Hardy daylilies provide dependable summer color in most climates. There is a variety in nearly any color desired, with many flowers featuring two or more colors in the form of variegations and spots on the petals. While daylilies tolerate some neglect, fertilizing properly at the right time helps encourage the plants to bloom fully throughout the summer season.
Determining the soil pH prior to planting helps ensure the daylilies grow well in the site. Soil pH measures the acidity and the nutrients in the soil. Testing kits, available from garden centers and extension offices, help determine the pH and the amount of amendments necessary for the bed. Daylilies prefer soil acidity between 6.0 and 6.5. A lime amendment applied in spring prior to planting at the rate recommended by the test helps bring the soil into the optimum range.
Fertilizing New Beds
The first fertilization in daylily beds occurs before you plant the daylily roots in spring after the last expected frost date. Apply 2 to 3 lbs. of 13-13-13 fertilizer to every 100 square feet of bed supplies the necessary nutrients for the daylilies to establish healthy roots and foliage growth. New-bed fertilization depends on the existing nutrient quality of the bed, so the amount may need adjusted depending on the results of the soil test.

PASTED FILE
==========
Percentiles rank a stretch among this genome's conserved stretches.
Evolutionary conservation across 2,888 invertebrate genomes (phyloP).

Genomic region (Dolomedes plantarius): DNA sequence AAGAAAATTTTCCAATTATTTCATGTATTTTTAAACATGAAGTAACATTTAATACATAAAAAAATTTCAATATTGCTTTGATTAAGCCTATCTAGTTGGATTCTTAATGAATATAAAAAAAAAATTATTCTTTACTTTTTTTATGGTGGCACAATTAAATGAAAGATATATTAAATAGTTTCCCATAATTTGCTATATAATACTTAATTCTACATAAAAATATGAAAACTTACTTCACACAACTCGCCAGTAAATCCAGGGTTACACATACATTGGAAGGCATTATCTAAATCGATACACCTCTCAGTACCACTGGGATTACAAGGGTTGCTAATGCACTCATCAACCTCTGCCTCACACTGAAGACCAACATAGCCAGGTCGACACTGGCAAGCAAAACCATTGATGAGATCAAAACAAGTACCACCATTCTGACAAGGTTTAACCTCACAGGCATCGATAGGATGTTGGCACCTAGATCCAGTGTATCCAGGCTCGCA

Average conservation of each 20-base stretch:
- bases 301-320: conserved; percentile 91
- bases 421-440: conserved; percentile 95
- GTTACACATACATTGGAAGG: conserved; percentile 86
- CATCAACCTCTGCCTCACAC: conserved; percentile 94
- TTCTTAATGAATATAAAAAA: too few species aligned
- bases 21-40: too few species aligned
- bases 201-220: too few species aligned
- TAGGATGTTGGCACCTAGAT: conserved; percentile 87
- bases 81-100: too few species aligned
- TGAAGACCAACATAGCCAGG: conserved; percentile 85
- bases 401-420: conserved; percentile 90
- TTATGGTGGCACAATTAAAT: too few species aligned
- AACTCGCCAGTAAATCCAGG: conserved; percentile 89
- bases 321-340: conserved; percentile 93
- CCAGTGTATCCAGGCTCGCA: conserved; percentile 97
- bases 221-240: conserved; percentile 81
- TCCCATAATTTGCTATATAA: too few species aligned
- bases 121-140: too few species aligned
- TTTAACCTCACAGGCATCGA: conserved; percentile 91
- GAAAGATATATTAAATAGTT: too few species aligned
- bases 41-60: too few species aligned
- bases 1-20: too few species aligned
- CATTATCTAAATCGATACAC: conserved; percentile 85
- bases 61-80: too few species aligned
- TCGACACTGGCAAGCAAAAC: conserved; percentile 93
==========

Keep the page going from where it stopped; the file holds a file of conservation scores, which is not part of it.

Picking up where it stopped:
The first spring fertilization occurs in the second year after planting, as newly planted daylilies have already received the necessary spring nutrients from pre-planting fertilization. Application time coincides with the first appearance of new leaves in the lily bed. An application of 2 lbs. 5-10-15 or similar fertilizer per every 100 feet of bed provides the necessary nutrients to existing lily in beds in spring.
While not necessary, a second fertilizer application in midsummer helps provide additional nutrients in the soil so the plants remain productive through the rest of the summer months. Time the second application to take place in June or early July, as fertilizing too late in the summer encourages lush growth too close to fall frost, which results in damage to the tender new plant growth. Summer fertilization types and amounts are the same as those applied in spring to established beds.